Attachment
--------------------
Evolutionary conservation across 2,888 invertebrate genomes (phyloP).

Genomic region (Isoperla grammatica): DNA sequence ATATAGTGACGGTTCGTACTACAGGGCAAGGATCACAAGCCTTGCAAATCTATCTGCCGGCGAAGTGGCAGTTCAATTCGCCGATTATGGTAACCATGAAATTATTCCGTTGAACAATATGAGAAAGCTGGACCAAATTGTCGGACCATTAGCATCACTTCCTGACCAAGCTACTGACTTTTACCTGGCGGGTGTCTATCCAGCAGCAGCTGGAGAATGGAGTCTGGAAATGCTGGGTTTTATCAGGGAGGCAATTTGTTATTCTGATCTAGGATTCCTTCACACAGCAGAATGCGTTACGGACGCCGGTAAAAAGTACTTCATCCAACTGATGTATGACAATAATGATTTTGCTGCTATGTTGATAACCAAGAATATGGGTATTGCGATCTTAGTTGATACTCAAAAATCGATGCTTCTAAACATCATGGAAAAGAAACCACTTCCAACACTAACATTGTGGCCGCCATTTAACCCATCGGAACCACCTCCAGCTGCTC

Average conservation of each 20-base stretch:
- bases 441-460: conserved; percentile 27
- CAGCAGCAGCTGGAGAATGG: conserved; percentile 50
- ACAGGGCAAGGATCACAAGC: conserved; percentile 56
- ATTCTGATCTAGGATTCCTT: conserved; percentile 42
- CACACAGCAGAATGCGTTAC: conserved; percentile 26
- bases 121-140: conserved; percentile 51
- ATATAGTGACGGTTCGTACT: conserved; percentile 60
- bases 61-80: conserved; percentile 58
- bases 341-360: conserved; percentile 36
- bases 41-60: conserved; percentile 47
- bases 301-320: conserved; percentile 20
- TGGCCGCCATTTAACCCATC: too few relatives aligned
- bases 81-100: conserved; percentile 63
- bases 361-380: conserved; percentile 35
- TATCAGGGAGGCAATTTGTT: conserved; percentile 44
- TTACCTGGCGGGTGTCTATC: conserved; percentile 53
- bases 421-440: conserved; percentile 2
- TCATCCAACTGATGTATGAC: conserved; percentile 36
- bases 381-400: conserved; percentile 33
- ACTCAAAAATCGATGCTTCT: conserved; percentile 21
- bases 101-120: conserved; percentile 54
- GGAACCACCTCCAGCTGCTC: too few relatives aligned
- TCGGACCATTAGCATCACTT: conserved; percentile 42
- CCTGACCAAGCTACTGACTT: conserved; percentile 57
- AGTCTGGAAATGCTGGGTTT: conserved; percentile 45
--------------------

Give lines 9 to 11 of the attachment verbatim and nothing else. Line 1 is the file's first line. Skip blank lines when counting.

- bases 121-140: conserved; percentile 51
- ATATAGTGACGGTTCGTACT: conserved; percentile 60
- bases 61-80: conserved; percentile 58